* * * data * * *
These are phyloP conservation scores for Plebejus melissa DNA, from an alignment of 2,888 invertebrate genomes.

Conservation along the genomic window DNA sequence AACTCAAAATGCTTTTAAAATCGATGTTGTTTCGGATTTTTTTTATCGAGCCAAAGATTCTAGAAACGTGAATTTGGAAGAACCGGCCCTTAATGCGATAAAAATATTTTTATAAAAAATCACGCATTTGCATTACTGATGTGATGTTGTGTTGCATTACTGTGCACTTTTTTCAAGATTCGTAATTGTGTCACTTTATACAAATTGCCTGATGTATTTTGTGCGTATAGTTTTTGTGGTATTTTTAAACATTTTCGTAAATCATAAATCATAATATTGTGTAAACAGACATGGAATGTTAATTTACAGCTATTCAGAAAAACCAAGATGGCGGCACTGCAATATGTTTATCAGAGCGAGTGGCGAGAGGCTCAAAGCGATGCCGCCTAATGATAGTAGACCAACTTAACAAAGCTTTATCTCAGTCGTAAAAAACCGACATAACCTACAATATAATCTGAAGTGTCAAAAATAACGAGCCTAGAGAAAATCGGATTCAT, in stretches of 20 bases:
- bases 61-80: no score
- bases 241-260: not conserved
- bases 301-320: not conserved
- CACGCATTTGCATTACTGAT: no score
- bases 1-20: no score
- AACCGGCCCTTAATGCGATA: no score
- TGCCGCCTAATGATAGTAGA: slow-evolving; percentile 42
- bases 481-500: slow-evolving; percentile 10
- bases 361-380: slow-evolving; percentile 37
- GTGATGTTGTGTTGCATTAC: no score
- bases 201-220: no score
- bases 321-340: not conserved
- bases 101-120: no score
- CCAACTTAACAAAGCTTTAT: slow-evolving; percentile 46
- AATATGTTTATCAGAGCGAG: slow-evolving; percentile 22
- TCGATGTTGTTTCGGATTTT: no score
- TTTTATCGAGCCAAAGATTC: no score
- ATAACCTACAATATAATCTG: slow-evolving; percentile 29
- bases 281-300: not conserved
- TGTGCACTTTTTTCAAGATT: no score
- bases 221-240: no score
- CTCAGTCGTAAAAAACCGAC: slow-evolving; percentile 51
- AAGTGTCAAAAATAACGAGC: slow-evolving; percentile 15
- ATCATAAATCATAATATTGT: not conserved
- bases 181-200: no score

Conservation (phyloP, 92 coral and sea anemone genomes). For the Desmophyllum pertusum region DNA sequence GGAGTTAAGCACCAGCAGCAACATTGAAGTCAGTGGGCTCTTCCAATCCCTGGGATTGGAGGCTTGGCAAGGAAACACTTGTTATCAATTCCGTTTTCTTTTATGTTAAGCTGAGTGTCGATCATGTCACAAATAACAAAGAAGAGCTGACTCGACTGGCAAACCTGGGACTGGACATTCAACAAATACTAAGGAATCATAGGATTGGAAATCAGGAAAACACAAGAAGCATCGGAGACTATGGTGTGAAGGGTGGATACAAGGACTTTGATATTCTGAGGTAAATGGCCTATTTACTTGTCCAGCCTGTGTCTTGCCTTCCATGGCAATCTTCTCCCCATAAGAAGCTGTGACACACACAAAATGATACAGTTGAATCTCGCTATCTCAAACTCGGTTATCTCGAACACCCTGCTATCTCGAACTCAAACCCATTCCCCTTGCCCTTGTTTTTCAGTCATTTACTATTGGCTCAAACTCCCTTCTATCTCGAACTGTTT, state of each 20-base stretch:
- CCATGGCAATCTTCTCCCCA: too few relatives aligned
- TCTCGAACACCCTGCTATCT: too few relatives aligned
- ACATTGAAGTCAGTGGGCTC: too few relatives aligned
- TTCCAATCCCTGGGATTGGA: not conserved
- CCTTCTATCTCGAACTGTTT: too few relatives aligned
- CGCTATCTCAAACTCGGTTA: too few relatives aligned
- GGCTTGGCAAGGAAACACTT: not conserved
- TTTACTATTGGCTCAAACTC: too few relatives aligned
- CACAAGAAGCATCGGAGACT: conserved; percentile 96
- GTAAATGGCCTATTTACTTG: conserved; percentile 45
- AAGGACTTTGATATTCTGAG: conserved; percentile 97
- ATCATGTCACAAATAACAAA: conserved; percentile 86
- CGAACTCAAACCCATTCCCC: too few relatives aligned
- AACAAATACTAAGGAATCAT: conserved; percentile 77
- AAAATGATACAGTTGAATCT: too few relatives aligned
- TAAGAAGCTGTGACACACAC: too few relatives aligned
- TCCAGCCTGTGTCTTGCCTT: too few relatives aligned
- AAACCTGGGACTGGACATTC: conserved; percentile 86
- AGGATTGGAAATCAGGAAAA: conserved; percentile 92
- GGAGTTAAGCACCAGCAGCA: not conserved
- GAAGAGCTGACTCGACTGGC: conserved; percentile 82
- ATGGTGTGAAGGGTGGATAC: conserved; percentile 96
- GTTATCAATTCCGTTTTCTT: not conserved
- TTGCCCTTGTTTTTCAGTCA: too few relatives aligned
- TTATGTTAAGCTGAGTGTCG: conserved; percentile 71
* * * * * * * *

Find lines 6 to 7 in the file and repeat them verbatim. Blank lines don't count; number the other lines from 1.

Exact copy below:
- CACGCATTTGCATTACTGAT: no score
- bases 1-20: no score